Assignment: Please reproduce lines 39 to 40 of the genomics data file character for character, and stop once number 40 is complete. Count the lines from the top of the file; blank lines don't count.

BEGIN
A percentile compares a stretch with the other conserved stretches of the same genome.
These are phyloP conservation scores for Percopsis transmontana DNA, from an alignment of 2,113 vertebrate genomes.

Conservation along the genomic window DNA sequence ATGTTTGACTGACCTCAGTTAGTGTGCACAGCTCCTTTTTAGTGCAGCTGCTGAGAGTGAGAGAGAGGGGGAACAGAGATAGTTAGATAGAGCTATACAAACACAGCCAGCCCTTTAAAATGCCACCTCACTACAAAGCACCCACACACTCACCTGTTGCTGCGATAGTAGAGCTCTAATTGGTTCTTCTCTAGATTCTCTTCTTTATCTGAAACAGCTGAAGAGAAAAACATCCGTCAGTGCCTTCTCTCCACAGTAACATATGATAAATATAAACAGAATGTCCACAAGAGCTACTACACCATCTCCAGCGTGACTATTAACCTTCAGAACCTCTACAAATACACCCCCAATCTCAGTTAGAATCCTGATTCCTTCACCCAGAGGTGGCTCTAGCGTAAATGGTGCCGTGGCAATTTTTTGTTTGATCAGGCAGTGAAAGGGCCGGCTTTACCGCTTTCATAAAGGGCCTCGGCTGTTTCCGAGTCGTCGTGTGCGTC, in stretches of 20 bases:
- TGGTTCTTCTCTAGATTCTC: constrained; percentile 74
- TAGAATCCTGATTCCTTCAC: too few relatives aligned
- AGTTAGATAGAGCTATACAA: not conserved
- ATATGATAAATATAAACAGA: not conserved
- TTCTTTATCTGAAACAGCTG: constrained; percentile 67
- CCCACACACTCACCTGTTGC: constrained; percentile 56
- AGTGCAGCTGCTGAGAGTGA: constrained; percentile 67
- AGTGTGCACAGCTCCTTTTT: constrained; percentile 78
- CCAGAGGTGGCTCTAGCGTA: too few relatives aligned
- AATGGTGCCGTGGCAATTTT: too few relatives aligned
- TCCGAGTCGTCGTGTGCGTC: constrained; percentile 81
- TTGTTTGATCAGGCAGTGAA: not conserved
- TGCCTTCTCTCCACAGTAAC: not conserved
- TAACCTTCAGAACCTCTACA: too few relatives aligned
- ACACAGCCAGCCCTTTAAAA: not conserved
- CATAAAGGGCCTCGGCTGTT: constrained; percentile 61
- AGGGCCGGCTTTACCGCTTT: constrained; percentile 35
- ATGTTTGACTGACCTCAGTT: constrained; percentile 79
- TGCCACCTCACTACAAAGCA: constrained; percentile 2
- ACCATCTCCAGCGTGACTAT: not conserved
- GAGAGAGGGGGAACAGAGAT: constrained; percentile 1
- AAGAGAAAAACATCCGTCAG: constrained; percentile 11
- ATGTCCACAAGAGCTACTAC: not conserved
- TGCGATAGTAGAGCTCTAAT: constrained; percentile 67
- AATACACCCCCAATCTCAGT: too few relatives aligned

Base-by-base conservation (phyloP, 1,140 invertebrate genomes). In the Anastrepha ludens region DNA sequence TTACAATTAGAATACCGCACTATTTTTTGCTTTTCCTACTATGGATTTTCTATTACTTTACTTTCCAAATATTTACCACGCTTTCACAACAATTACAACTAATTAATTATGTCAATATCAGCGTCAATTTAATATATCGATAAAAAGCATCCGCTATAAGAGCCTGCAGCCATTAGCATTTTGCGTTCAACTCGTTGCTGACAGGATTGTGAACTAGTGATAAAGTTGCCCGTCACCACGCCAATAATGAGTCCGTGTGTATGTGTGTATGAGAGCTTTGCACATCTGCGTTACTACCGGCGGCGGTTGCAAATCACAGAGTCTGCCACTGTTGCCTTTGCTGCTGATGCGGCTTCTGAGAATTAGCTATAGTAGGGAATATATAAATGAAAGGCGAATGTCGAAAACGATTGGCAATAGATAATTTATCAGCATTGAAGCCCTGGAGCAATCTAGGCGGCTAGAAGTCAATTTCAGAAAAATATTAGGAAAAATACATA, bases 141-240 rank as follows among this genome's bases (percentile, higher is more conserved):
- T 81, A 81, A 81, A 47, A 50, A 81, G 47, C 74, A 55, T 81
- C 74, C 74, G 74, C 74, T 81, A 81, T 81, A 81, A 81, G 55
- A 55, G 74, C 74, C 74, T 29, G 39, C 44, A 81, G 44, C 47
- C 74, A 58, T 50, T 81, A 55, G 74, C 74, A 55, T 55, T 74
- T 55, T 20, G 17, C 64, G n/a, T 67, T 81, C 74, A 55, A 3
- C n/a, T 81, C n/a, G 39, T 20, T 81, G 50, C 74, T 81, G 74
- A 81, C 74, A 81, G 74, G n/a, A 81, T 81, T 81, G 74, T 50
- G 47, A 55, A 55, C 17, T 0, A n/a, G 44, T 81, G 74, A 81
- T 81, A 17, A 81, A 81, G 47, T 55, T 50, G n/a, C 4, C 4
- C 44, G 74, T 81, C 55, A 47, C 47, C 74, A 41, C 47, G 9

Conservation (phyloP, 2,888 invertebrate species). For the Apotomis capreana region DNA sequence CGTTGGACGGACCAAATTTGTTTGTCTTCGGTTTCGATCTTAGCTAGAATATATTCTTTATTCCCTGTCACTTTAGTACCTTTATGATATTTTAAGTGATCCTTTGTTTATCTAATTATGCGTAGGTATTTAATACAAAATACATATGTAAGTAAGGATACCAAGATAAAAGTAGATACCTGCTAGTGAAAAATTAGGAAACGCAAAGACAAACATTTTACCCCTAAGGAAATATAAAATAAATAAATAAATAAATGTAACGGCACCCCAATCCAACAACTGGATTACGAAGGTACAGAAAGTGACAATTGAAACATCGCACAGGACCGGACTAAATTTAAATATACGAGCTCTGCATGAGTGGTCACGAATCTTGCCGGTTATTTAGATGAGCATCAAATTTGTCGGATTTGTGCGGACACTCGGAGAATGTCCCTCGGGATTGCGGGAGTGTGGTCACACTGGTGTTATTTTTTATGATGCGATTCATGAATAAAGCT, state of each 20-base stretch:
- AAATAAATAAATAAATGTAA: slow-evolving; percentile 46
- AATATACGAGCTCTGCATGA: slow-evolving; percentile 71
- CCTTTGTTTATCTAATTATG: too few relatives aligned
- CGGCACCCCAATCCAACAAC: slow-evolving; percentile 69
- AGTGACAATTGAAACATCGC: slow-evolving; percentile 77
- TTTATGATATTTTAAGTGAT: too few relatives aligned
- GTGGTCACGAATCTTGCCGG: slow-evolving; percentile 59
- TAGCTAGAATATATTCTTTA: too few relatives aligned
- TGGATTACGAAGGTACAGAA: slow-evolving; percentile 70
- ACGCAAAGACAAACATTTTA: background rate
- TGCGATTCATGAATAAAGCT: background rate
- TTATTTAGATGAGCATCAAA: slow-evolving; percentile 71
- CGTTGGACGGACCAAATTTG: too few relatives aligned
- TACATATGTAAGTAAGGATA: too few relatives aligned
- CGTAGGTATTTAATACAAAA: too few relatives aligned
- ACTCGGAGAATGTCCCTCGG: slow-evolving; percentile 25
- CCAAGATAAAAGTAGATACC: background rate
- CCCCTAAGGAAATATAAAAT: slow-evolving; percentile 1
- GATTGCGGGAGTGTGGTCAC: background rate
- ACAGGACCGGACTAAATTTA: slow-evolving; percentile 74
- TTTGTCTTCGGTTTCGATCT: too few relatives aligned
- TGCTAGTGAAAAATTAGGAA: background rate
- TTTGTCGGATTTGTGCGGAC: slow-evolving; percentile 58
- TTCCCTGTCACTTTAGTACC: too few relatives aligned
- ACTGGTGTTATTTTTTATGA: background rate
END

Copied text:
- C 44, G 74, T 81, C 55, A 47, C 47, C 74, A 41, C 47, G 9

Conservation (phyloP, 2,888 invertebrate species). For the Apotomis capreana region DNA sequence CGTTGGACGGACCAAATTTGTTTGTCTTCGGTTTCGATCTTAGCTAGAATATATTCTTTATTCCCTGTCACTTTAGTACCTTTATGATATTTTAAGTGATCCTTTGTTTATCTAATTATGCGTAGGTATTTAATACAAAATACATATGTAAGTAAGGATACCAAGATAAAAGTAGATACCTGCTAGTGAAAAATTAGGAAACGCAAAGACAAACATTTTACCCCTAAGGAAATATAAAATAAATAAATAAATAAATGTAACGGCACCCCAATCCAACAACTGGATTACGAAGGTACAGAAAGTGACAATTGAAACATCGCACAGGACCGGACTAAATTTAAATATACGAGCTCTGCATGAGTGGTCACGAATCTTGCCGGTTATTTAGATGAGCATCAAATTTGTCGGATTTGTGCGGACACTCGGAGAATGTCCCTCGGGATTGCGGGAGTGTGGTCACACTGGTGTTATTTTTTATGATGCGATTCATGAATAAAGCT, state of each 20-base stretch: